- Newman additionally directed that the executors would have no rights to sell any of these property interests.
- All publicity and intellectual property rights, as well as all Newman’s interests in Newman’s Own, Inc., Salid King, Inc., and No Limit, LLC, were bequeathed to Newman’s Own Foundation.
- Newman’s April 2008 will left all real estate, “wherever situated,” to Joanne, but the July 2008 codicil revoked this section of the will. It replaced it with a section titled “Westport Residential Real Estate.” This provision left only the real estate located in Westport, Connecticut, to Joanne.
- Newman’s residuary estate was left to the trustees of the Amended and Restated Newman Living Trust Number One.
- The will gives the co-executors special powers with regard to Newman’s publicity and intellectual property rights. They were to take any reasonable measures to manage, control, and protect these rights, including appointing one or more advisors for the purpose of conserving and protecting them.
The No-Contest Clause
Newman’s will also included a “no-contest clause,” a somewhat controversial provision that’s not recognized or allowed in all states. The clause effectively states that if any beneficiary were to contest the contents of his will, the codicil, or his trust agreement, that beneficiary would
“forfeit and cease to have any right or interest whatsoever under my will, and, in such event, I direct that my estate shall be disposed of in all respects as if such beneficiary had predeceased me.”
In other words, if anyone challenged any aspect of his estate plan in court, that individual would be cut out of Newman’s will, codicil, or trust, and would receive nothing. Such a clause is intended to make beneficiaries think twice about contesting if they don’t like the contents of an estate plan.
The Amended and Restated Newman Living Trust Number One
A search of the internet doesn’t reveal a copy of Newman’s trust agreement or even a summary of its contents, but that’s to be expected because trust agreements are not a matter of public record. It, therefore, remained a private document that only the beneficiaries and trustees have been entitled to see, at least to date.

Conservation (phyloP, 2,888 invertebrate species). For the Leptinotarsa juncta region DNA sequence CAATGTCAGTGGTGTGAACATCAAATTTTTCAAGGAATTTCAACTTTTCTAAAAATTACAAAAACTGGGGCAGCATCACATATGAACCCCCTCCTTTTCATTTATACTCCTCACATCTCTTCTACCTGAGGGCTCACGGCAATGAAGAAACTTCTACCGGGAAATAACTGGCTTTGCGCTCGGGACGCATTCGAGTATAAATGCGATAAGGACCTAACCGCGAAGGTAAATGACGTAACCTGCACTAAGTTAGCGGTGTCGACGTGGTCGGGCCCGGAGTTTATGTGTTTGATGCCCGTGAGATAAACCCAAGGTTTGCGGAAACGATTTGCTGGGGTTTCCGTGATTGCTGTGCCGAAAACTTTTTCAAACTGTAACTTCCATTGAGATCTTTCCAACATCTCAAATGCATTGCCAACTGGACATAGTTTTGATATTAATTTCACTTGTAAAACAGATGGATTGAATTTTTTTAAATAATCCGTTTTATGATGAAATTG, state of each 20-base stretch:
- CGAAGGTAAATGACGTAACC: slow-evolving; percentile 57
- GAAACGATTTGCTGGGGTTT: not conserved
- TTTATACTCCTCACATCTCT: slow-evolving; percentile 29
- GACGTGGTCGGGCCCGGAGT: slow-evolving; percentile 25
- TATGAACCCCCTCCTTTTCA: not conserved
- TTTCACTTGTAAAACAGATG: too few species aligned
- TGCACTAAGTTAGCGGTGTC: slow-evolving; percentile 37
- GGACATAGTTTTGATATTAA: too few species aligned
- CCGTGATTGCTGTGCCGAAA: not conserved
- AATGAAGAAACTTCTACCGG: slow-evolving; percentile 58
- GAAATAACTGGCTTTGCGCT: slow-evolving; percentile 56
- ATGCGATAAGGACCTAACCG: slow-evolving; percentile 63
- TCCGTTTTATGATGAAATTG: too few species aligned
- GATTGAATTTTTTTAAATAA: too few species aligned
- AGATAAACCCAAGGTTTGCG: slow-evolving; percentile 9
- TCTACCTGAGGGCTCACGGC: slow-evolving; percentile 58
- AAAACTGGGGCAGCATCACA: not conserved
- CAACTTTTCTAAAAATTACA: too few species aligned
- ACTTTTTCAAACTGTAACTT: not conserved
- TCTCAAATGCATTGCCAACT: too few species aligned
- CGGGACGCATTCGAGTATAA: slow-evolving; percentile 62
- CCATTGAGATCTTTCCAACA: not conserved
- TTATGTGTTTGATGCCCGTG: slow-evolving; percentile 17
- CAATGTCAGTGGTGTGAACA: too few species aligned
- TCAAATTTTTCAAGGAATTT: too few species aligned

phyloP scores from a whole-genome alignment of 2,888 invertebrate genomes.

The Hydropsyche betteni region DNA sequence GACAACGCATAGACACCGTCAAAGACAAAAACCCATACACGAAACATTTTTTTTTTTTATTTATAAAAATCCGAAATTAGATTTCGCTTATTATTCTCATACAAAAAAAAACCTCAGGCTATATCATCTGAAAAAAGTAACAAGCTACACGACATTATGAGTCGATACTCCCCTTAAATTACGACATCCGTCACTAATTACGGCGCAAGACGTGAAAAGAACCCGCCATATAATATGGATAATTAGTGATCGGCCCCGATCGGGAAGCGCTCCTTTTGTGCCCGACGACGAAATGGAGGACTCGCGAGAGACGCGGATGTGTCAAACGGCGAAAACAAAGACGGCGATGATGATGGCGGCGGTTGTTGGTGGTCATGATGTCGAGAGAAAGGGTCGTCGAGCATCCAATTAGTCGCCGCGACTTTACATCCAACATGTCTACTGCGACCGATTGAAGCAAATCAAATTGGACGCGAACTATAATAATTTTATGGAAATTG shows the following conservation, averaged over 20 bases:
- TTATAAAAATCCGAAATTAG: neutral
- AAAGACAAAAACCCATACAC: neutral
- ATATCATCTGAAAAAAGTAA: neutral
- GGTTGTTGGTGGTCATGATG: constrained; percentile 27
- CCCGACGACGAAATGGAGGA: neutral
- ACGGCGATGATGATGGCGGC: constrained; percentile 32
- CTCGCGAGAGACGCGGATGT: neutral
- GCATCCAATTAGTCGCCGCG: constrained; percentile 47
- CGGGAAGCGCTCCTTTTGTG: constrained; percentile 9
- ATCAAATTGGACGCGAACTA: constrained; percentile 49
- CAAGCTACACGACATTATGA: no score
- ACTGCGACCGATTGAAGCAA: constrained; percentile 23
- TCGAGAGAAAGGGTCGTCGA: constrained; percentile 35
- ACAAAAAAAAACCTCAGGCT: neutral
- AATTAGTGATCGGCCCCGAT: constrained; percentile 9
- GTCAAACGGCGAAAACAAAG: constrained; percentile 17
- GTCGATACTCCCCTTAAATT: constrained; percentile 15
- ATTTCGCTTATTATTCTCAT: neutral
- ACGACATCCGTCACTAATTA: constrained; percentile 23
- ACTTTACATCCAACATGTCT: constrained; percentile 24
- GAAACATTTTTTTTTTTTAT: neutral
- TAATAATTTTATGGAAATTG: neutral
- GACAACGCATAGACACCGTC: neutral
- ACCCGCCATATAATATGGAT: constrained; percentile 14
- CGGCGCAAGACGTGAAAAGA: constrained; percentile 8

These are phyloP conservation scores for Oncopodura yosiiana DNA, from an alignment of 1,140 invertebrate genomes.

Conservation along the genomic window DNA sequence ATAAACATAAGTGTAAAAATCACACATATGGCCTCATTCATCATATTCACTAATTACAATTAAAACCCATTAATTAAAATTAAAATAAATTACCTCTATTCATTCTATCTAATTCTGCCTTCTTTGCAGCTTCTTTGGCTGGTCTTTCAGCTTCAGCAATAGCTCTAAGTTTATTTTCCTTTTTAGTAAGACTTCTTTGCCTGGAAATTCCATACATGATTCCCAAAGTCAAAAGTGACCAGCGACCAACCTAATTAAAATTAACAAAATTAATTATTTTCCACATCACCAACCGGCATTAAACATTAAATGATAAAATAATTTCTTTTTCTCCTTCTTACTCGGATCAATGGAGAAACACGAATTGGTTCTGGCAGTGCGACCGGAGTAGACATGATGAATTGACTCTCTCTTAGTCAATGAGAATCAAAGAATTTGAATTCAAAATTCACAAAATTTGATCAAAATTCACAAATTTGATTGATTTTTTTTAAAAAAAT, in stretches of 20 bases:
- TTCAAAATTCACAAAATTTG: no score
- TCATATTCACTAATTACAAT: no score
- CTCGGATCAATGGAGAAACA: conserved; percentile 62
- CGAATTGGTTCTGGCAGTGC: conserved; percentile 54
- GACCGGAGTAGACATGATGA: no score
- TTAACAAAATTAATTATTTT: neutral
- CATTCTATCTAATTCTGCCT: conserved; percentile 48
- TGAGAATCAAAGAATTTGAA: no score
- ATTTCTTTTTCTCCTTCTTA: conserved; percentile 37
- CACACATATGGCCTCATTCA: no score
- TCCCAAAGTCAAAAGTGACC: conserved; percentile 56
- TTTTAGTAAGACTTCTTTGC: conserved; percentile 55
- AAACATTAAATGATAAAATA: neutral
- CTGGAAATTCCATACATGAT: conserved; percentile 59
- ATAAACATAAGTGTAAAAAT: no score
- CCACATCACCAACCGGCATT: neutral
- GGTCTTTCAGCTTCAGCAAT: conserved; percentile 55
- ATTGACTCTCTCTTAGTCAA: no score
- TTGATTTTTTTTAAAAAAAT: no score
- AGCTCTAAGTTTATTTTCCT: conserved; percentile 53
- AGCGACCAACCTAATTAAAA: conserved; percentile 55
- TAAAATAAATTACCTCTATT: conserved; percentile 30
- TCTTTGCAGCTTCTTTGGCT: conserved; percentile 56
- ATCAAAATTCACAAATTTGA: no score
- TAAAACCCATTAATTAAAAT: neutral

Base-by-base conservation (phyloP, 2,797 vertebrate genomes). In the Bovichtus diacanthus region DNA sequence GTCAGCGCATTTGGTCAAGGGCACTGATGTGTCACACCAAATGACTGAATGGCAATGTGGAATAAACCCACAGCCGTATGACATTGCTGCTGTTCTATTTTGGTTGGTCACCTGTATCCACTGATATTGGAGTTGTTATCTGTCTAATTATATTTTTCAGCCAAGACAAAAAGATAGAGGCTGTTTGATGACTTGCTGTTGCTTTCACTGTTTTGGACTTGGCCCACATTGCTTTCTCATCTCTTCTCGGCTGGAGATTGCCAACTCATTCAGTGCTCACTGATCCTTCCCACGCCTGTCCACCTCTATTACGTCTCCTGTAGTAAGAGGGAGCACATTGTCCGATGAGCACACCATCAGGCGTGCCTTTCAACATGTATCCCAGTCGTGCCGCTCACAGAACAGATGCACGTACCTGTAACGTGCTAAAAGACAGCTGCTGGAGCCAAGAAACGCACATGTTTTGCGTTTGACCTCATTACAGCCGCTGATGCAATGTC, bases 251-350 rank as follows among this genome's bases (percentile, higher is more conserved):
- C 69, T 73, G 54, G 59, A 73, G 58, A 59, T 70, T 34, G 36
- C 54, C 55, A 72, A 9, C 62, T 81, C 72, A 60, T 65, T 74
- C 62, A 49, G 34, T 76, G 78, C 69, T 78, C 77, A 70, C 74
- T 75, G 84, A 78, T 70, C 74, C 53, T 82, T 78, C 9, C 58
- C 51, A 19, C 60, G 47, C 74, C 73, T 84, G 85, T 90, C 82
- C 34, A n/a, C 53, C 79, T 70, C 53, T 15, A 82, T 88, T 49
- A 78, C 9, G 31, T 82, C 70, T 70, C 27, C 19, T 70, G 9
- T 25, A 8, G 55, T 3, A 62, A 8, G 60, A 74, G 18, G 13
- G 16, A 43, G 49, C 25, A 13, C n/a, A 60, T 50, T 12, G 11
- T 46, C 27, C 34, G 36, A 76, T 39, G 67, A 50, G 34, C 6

In contrast, his last will and testament become a public court record that anyone can read, and that’s exactly what happened when it was filed for probate in Fairfield County, Connecticut, in November 2008.
Even though Paul Newman’s will was very specific about what was to happen to his tangible assets, corporate interests, and intellectual property rights, it was effectively a pour-over will that did not reveal any details about what would happen to Newman’s intangible assets.
These include cash, stocks, bonds, and other investments, or any real estate other than his Westport, Connecticut property. It can be assumed that these assets are covered in his trust agreement.
What Did Newman Do Right?
Newman’s estate plan was comprehensive and well thought out, and we do know one thing about his trust. It obviously included AB trust planning because the will bequeaths certain assets to “Marital Trust B” for the benefit of his wife…and this was smart.
The federal and Connecticut estate tax exemptions were both just $2 million in 2008 at the time of Newman’s death. This plan was put into place to delay the payment of both federal and Connecticut estate taxes until after Joanne’s death. Woodward was still alive as of 2018—and the federal estate tax exemption has increased to $11.18 million.
That’s $9.18 million more available to help shelter the estate from estate taxes, which are only due on the balance of the value of an estate over the exemption amount.